The most prevalent and debilitating lung disease, COPD is under-diagnosed in 75% of cases, and global figures show half of patients remain un-diagnosed. Widespread under-diagnosis means sufferers only realise they have a serious lung disease once it is too late to prevent major damage, leaving them unable to carry on a healthy and active life. Women are as at risk as men, with those most at risk being over 40 and current or ex-smokers.

Regular and early lung testing helps people to identify potentially debilitating lung conditions before too much damage is done; giving them a chance to slow the disease's progression before it completely ruins their lung function - leading to an isolating, painful, and immobile later life.

Doctors and nurses are taking to the streets across the globe today to run hundreds of public lung testing events to raise awareness of spirometry testing - the most accurate way to reassure people that their lungs are healthy, or to identify any potential danger. Doctors have nicknamed spirometry testing "the MOT for your lungs," to remind people just how critical regular testing is.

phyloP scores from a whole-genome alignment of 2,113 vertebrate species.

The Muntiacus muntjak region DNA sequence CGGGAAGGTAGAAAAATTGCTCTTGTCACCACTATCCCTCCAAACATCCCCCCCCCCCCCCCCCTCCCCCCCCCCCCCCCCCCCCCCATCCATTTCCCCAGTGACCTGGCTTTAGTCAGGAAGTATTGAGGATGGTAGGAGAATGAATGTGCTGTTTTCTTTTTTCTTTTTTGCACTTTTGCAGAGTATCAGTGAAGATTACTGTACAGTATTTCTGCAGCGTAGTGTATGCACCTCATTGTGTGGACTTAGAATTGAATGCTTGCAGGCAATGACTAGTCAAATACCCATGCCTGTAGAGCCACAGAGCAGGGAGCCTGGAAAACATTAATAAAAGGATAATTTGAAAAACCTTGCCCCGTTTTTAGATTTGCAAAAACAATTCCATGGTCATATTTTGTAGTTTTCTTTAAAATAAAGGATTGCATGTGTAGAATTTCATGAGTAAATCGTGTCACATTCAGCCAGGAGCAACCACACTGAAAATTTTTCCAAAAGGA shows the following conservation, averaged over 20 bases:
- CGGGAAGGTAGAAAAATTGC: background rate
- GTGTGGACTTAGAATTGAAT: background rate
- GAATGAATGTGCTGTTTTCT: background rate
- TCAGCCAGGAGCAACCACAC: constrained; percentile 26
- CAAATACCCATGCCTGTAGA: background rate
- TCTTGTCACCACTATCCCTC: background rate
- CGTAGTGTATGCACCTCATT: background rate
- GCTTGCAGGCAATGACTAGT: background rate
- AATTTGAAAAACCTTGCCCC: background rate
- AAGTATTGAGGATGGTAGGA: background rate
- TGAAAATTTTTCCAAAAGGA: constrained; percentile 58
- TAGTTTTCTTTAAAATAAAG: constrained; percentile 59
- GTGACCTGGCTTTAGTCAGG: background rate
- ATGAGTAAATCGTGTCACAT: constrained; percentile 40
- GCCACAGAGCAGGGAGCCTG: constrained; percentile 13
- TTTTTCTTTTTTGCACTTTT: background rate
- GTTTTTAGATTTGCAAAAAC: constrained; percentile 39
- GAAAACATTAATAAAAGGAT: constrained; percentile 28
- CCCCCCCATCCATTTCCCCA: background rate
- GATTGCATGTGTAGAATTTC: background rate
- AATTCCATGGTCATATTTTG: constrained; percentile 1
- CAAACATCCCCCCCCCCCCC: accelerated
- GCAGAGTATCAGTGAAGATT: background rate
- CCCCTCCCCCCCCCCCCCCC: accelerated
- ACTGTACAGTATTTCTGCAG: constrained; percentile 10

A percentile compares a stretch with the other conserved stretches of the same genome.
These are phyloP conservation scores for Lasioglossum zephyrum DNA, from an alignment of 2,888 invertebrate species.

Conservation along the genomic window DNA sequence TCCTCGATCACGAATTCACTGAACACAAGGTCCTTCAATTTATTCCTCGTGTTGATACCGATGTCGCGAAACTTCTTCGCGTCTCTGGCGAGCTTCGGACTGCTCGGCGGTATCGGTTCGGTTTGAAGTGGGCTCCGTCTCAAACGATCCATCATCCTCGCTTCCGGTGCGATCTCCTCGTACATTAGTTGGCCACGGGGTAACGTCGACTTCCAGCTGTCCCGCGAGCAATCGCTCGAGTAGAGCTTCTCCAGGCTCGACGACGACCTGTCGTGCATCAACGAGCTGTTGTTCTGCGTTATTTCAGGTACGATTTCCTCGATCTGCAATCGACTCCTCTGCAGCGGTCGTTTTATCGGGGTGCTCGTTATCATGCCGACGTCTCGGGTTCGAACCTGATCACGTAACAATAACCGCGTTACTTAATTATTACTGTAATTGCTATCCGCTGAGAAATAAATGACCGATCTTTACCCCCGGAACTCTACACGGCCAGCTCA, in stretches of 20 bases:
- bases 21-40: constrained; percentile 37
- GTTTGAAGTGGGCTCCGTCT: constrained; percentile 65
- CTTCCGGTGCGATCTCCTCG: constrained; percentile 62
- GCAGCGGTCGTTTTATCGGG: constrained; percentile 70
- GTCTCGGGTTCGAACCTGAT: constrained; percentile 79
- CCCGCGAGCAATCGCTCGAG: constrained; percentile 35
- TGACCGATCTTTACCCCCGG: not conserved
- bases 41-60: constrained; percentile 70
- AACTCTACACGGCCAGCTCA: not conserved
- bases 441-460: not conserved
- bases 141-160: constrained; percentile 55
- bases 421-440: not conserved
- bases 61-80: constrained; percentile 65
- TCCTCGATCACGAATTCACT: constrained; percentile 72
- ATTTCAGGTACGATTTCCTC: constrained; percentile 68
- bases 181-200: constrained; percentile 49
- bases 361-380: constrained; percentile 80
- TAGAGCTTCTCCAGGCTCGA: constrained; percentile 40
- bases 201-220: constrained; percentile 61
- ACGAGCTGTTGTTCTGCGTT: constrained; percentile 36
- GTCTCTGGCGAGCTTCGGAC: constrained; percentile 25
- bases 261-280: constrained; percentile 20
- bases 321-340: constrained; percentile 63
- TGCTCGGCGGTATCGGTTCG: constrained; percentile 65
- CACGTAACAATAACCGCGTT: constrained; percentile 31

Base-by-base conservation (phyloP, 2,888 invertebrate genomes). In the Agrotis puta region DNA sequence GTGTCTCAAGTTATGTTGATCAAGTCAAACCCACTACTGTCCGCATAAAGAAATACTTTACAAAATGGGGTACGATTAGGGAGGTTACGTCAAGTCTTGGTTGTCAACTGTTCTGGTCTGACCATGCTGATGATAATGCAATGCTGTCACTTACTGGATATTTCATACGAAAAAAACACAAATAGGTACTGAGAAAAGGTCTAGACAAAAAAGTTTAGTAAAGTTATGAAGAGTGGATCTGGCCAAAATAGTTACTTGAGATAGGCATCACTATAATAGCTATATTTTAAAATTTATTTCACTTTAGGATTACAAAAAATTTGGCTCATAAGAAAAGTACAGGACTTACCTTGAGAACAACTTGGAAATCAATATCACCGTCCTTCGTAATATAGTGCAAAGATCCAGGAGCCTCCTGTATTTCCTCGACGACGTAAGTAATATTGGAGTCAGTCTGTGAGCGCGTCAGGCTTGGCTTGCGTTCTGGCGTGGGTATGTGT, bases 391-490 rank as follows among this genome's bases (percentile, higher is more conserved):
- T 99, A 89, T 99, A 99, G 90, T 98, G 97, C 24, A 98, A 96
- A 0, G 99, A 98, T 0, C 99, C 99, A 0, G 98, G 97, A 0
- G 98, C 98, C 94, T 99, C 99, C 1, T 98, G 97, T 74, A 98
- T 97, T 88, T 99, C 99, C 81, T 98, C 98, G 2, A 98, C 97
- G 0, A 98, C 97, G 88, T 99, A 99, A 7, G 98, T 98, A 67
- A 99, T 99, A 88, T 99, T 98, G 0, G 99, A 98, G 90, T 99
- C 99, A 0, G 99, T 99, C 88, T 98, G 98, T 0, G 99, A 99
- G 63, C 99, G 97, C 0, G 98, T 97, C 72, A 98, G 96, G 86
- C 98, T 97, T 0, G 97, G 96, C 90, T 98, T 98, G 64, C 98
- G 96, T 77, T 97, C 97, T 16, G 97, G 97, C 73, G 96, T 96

"Living with a chronic lung condition can be no life at all," said European Respiratory Society President, Professor Marc Decramer. "In the same way we take our cars for regular engine checks, people need reminding that their lungs are the engines of their bodies. Taking regular tests to identify problems early can save millions from being forced to live large portions of their lives with painful, but preventable, conditions."

"In the time it takes to read this, someone will have died from a preventable lung disease in Europe," said Monica Fletcher, Chair of the European Lung Foundation. "Even scarier to consider are the millions of sufferers living with impaired quality of life because their conditions were not identified early enough. On World Spirometry Day we want people to know that their doctors' and nurses' are here to help - early testing is a positive first step and can dramatically improve outcomes. The message should be: don't be afraid to find out."